Some of what informs the decision to go with a strong test result is research based, if not on the formula then on some of its constituents. In this case, some of the herbs should either have documented evidence for alleviating altitude sickness or possess some analogous attribute. Take, for instance salvia, which has documented benefit for treating and preventing coronary ischemia. This is an oxygen and blood condition that is in some ways parallel to altitude sickness, enough so that it is plausible why the formula elicits the strong test results it does. This is especially the case since several herbs from the same blood regulating category as salvia are also included. Such is the process and reasoning, in that order, involved in giving an herbal formula the green light for a patient.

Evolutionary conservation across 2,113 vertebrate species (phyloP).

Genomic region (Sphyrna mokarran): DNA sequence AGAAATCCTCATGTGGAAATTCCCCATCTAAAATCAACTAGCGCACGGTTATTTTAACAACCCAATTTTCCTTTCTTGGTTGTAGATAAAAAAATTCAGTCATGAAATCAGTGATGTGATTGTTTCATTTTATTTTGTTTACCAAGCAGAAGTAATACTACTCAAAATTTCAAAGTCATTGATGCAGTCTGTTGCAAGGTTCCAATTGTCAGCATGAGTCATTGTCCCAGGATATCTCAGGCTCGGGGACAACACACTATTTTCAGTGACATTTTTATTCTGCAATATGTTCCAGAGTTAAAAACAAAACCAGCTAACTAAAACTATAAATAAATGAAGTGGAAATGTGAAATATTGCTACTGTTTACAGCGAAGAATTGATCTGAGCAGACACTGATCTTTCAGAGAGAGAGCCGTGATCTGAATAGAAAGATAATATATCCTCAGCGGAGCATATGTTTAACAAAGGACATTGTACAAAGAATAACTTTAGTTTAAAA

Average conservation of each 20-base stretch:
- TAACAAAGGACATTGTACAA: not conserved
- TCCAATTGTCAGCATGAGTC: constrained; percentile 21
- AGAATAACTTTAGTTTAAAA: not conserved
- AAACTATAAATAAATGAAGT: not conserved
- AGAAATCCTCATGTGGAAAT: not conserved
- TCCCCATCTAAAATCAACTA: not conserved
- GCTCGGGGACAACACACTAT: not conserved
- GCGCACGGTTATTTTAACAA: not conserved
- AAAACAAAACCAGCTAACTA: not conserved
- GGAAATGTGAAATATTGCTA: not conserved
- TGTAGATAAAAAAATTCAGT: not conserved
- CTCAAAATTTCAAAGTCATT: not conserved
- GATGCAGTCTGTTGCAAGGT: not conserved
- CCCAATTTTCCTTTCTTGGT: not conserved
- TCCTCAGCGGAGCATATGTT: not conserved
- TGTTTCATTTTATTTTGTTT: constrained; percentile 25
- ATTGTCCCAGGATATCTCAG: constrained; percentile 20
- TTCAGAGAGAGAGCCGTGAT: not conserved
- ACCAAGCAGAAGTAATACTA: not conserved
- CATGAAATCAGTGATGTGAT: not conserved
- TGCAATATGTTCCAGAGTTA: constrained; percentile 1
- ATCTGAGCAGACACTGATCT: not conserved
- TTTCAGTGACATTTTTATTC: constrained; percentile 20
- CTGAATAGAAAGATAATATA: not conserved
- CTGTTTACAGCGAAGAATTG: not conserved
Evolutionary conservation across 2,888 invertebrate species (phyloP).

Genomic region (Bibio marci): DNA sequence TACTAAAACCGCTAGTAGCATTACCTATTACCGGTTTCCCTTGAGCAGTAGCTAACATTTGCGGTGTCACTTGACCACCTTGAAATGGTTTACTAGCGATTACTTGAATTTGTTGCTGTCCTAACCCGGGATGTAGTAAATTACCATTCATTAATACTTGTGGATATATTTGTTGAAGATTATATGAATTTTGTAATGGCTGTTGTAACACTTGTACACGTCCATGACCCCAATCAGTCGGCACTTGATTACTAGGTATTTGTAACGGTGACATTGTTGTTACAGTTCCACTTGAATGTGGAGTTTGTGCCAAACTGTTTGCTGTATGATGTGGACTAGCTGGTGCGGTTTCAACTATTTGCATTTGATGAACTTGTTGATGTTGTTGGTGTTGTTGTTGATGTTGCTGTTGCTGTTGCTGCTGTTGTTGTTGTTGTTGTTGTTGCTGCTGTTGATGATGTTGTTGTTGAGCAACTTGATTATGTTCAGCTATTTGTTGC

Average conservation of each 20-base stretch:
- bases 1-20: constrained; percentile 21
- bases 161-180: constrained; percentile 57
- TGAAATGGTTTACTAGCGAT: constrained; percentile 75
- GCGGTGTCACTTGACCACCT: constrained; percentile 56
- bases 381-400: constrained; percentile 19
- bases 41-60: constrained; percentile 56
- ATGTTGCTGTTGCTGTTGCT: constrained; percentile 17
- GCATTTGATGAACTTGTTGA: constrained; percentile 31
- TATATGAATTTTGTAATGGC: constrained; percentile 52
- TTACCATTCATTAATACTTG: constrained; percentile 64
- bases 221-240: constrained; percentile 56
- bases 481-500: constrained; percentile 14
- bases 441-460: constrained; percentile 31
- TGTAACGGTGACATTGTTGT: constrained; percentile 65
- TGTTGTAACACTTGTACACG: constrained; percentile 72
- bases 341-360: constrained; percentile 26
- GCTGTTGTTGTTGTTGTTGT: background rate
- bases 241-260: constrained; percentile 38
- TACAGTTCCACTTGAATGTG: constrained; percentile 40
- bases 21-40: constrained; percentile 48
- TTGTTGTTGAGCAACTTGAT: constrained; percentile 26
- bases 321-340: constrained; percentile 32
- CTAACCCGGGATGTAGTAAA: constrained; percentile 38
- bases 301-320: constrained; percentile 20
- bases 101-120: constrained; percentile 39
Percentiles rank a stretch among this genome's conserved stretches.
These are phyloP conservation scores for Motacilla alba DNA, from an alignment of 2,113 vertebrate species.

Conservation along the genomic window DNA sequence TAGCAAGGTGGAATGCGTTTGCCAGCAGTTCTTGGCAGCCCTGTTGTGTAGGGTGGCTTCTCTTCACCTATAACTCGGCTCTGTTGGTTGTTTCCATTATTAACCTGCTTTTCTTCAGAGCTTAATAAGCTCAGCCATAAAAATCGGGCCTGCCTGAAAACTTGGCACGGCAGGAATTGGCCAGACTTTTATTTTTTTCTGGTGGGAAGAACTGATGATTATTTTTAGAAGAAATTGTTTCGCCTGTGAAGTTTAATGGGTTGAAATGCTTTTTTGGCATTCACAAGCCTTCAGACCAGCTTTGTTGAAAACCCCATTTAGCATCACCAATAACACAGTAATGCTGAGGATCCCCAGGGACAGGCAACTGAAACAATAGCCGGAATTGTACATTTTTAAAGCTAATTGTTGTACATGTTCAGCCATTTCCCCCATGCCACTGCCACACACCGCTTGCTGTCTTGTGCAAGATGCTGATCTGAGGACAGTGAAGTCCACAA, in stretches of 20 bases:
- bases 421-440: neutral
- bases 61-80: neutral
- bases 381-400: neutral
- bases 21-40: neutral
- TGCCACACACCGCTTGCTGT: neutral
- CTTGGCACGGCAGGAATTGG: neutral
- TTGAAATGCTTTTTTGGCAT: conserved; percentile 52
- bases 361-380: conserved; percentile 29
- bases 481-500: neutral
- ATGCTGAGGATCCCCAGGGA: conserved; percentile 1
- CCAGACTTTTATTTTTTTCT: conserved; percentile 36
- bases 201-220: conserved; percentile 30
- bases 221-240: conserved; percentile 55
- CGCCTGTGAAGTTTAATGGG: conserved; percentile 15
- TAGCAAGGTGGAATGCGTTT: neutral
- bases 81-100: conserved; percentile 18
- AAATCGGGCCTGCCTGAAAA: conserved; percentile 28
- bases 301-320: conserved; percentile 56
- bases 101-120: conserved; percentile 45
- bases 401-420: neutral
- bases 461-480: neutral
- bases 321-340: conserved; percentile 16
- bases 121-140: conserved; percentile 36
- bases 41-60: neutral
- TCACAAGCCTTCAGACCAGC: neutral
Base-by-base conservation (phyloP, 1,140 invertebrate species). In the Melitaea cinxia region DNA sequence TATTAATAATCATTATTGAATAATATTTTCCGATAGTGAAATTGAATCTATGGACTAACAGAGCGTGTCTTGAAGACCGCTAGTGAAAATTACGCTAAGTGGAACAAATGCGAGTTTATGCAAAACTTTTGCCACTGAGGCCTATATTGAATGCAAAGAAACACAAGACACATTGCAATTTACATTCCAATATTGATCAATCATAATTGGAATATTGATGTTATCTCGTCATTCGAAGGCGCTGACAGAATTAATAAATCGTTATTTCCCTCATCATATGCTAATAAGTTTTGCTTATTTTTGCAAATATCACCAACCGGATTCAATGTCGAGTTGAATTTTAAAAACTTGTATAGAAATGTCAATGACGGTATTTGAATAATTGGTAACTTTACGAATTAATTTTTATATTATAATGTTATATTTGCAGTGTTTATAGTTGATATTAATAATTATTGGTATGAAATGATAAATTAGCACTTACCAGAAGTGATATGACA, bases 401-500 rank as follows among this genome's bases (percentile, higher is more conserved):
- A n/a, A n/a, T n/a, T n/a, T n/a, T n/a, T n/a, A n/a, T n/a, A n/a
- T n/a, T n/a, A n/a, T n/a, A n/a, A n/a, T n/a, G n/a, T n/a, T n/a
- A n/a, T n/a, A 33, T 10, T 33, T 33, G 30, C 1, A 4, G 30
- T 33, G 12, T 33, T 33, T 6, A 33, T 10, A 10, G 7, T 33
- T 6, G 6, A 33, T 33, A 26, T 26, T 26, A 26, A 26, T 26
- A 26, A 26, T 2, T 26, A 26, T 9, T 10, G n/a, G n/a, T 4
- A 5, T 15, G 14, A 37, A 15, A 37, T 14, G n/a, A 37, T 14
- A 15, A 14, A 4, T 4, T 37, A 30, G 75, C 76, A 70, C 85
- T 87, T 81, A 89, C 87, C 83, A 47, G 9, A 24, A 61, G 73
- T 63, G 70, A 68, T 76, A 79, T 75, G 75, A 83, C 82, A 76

Altitude sickness can pose significant health challenges. For those with concerns about using orthodox medicine, Chinese herbs offer a research-based alternative. There are a range of herbal formulas with different actions shown to alleviate altitude sickness symptoms. Muscle testing provides clues and provokes research into why some formulas may be better than others in the context of treating an individual. The case of my patient carrying the sickle cell trait illustrates how process and deductive reasoning find practical application for solid clinical results. It also answers how a formula can treat more conditions than is customary.